Although requirements are given here, as long as you can cut a 1 1⁄2in strip for the log cabin strips you could use scraps

  • 10cm of white leaf fabric
  • 10cm of white flame fabric
  • 10cm of white flower fabric
  • 10cm of black leaf fabric
  • 10cm of black flower fabric
  • 10cm of black flame fabric
  • 40cm of red flame fabric (used for lining and gusset)
  • 35cm of pelmet (craft) Vilene
  • One pair round handles (black plastic were used here but if you use a different colour scheme bamboo could look equally effective)

Note: Read all the instructions through before you begin. Use a 1⁄4in seam allowance. After sewing each log, secure and cut the thread ends, trim to fit and press away from the centre. Press every seam to achieve a professional finish.

Finished Size

23 x 23 x 6.5cm (9 x 9 x 2 1⁄2in) plus handles

Skill Level


You can download a copy of the original magazine pages for this project here, Oriental Handbag

Ideal if you are just starting patchwork, this small bag uses a block called Log Cabin. There is no quilting. The only tricky part is sewing in the gusset, which can be a bit fiddly. If you are unsure, tack it by hand first.

Getting Started

  1. Cut two 1 1⁄2in squares from red flame fabric and 1 1⁄2in strips from all the black and white fabrics. If both back and front are identical, you will need one strip of the leaf and flower fabrics and two of the flame fabric. This is because the outer logs are longer. Alternatively, to make with smaller amounts of fabric, reverse the sewing order for the back of the bag to use equal amounts of all three fabrics.
  2. Starting with a red square, sew a white flame strip to the top of the square. Sew the length of the square only. Trim to fit. Secure thread ends and press seams away from the red centre. See Figure 1.
  3. Rotate the square one turn. Sew a white flame strip to the second side of the square, sewing along the length of the square as before but this time it includes the strip previously sewn too. Trim, secure ends and press as before.
Figure 1
Figure 1: Sewing the log cabin
  1. Rotate the square one turn. Sew a black flame strip to the third side of the square. Trim, secure ends and press seams away from the centre as before.

Handy Hint When adding the next strip you will always be sewing onto the last strip added. Check before you sew otherwise your block may end up a rectangle

  1. Rotate the square one turn, sew a black flame strip to the final side of the centre square. Sew along the length, trimming and finishing as above. There should be four logs around the centre square.
  2. Continue in this fashion using white leaf strips for the next two sections and then black leaf strips to complete the second round.
  3. Repeat step six using white flower strips and then black flower strips. Finally repeat using white flame strips and black flame strips. Measure your block. It should measure 9 1⁄2in square and look like Figure 2. If it doesn’t, don’t panic; just adjust the lining and gusset to match your finished size.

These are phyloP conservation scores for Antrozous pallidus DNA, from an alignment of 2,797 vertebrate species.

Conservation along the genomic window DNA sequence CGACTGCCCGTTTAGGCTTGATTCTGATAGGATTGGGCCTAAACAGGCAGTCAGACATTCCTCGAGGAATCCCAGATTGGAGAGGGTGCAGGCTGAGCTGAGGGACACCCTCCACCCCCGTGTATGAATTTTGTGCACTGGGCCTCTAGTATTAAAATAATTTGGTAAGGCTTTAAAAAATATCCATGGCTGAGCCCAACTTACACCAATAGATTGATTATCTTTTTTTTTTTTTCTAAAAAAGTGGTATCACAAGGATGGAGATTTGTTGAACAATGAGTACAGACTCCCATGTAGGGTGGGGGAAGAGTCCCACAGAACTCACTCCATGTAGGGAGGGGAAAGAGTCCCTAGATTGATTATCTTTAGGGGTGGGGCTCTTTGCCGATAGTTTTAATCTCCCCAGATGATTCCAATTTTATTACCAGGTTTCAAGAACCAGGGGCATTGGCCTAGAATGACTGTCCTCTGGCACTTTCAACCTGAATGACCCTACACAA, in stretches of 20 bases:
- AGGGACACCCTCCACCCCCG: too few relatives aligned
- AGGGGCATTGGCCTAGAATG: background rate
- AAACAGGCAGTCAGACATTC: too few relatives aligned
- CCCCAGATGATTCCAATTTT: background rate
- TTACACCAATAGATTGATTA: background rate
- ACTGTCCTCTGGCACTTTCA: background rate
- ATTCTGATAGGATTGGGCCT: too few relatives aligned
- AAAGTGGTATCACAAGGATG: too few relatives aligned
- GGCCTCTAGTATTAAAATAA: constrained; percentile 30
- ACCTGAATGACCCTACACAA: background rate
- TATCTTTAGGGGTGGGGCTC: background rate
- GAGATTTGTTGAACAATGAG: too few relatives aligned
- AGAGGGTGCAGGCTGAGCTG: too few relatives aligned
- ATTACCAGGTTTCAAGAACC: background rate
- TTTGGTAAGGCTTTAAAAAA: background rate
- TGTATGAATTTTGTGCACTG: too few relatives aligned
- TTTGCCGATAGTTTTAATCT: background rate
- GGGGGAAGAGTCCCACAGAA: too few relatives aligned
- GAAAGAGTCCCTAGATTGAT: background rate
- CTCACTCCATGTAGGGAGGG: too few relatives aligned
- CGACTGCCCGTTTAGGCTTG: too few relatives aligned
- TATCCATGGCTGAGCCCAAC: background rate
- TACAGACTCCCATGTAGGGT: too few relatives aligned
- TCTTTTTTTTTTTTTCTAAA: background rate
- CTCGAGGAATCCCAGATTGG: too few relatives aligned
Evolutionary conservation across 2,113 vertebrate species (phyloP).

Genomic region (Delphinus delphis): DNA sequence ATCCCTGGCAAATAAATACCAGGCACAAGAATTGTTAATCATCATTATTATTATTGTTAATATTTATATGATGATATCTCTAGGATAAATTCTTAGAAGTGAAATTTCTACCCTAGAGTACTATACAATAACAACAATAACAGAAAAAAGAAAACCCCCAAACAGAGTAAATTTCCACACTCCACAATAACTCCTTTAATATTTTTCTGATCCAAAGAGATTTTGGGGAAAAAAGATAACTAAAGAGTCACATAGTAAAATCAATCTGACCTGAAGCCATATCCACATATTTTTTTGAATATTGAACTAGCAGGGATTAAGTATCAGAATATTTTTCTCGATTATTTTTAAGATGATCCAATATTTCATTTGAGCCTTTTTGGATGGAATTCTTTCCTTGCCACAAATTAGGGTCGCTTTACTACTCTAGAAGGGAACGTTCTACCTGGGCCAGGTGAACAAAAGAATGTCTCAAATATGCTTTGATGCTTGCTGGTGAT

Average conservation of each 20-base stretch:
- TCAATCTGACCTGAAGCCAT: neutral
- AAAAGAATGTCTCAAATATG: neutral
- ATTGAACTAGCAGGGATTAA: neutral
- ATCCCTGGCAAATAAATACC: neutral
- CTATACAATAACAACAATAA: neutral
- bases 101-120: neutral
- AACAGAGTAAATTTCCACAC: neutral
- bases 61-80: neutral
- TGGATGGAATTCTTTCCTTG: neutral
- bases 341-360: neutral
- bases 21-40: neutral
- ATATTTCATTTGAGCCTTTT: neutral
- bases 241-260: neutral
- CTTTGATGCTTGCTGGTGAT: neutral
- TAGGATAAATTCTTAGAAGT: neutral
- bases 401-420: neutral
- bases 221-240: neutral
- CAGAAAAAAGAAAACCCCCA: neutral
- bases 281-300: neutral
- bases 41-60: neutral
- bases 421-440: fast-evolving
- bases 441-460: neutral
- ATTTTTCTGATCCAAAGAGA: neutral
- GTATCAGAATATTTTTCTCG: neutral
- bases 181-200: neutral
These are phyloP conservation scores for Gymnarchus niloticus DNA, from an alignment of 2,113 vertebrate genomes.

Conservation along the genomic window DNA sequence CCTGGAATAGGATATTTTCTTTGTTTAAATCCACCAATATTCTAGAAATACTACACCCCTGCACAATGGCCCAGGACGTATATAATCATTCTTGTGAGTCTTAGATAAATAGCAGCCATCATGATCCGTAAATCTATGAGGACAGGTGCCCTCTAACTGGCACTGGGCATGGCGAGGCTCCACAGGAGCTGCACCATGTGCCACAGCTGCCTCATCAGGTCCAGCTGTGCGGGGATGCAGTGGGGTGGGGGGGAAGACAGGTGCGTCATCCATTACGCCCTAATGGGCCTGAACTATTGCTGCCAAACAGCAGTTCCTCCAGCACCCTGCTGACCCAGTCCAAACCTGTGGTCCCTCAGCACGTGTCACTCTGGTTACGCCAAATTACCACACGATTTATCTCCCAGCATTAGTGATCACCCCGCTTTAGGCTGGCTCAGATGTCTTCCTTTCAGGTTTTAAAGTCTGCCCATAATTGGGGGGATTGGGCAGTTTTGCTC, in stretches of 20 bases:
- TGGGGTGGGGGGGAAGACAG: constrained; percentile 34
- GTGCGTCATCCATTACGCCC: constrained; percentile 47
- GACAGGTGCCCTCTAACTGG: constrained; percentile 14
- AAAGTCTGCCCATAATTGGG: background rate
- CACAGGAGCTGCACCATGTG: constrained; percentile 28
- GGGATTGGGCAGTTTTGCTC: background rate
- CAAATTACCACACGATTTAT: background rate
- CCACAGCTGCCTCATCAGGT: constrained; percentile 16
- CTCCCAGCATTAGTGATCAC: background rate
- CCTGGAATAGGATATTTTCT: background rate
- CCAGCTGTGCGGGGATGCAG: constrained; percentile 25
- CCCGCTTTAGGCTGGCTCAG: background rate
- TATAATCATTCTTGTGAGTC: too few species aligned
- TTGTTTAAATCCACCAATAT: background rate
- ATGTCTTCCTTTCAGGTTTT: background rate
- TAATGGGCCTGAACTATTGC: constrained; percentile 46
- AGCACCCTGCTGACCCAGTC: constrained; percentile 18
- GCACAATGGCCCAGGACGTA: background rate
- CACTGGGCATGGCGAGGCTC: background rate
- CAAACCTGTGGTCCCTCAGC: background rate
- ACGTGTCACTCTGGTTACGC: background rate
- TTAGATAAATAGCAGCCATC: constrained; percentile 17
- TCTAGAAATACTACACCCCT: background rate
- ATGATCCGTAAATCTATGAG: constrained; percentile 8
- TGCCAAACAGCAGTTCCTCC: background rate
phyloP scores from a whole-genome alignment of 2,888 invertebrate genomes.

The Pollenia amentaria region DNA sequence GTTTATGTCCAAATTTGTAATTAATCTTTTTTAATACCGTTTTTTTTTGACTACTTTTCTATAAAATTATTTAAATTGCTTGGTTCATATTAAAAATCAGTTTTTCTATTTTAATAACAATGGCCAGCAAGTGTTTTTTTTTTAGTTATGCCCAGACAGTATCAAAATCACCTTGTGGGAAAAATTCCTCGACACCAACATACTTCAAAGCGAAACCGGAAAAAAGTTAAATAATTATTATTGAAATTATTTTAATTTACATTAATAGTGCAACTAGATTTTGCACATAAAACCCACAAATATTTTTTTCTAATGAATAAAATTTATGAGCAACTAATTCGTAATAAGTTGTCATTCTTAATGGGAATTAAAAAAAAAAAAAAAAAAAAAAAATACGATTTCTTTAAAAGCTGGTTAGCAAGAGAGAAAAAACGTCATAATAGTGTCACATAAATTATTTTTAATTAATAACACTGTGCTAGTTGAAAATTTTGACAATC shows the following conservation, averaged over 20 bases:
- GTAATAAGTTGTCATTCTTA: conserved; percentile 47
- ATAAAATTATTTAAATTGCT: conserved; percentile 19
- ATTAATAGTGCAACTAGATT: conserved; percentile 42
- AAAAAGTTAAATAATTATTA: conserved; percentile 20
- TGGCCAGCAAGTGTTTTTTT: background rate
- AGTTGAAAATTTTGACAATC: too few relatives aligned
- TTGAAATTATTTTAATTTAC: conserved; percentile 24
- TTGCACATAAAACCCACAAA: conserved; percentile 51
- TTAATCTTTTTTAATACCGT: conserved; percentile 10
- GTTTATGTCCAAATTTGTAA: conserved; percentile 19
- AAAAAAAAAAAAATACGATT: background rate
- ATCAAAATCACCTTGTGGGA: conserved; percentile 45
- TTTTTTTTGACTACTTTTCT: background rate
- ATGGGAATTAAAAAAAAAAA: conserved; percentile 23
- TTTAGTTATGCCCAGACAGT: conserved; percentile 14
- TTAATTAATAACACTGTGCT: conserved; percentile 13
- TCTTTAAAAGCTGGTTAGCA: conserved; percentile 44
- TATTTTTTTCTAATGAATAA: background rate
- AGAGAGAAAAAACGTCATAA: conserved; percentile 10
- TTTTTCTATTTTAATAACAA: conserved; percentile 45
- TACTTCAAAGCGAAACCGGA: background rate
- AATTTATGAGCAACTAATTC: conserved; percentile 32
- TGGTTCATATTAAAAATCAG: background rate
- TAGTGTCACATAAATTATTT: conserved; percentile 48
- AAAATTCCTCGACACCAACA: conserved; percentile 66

4. Repeat to make another block for the back of the bag. Measure the strips of each fabric, you will need 24in of the fabrics for the inner and outer rings together. If you don’t have enough, then adjust the order that you sew the fabrics.

Creating the bag

  1. Cut from red flame fabric two 9 1⁄2in squares for the lining and two strips 3 x 30in for the gusset. The gusset is cut slightly long to make it easier to attach.
  2. Sew the gusset to the first red lining square RS together. Sew along three sides of the square; trim the corners and snip into the gusset fabrics without cutting the stitching. Be patient, this can be a bit tricky.
  3. Sew the gusset strip to the second red flame square RS together as in step 2. Trim the gusset pieces level with the top of the bag. Press carefully to give the bag its shape.
  4. Cut two 9 1⁄2in squares of pelmet Vilene and one 3 x 28 1⁄2in strip. Sew the Vilene strip to the wrong side of the remaining long red gusset strip using a 1⁄8in seam allowance (if it is larger you will see it when the bag is assembled which you don’t want).
Figure 2
Figure 2: The finished block
  1. Sew the Vilene squares to the WS of the front and back Log Cabin blocks using a 1⁄8in seam. Attach the gusset to the first front panel of the bag as before. Trim and snip into the corners as needed. Then repeat to sew to the back block. This gives you the bag shape.
  2. With RS together and the lining on the outside, stitch the lining to the bag, stitching along the top of the bag. Leave an opening of 4in or more to allow for turning. Turn the lining to the inside. Due to the thickness of the Vilene, this can take a moment or two, again be patient. Slip stitch neatly across the opening to close it.

Handy Hint If you are not confident you can do this neatly, leave a gap in the base of the lining and turn the bag through that gap instead which will mean the sewing is hidden away inside the bag. It is the stiffness of the Vilene that makes this bag hard to turn through but it also gives the bag its strength

  1. To make the handle loops cut two pieces 1 1⁄2 x 2in from white flower fabric. If you have used different fabrics, try to match the fabric where the handles will be sewn. Fold in half lengthwise and sew, turn through to the right side. Join the ends of the tube around the bag handle to make a loop.
  2. Hand sew the handles in position on the front and back of the bag in the top centre on the third round of logs as shown
Oriental Handbag
Oriental Handbag

First published in Popular Patchwork September 2006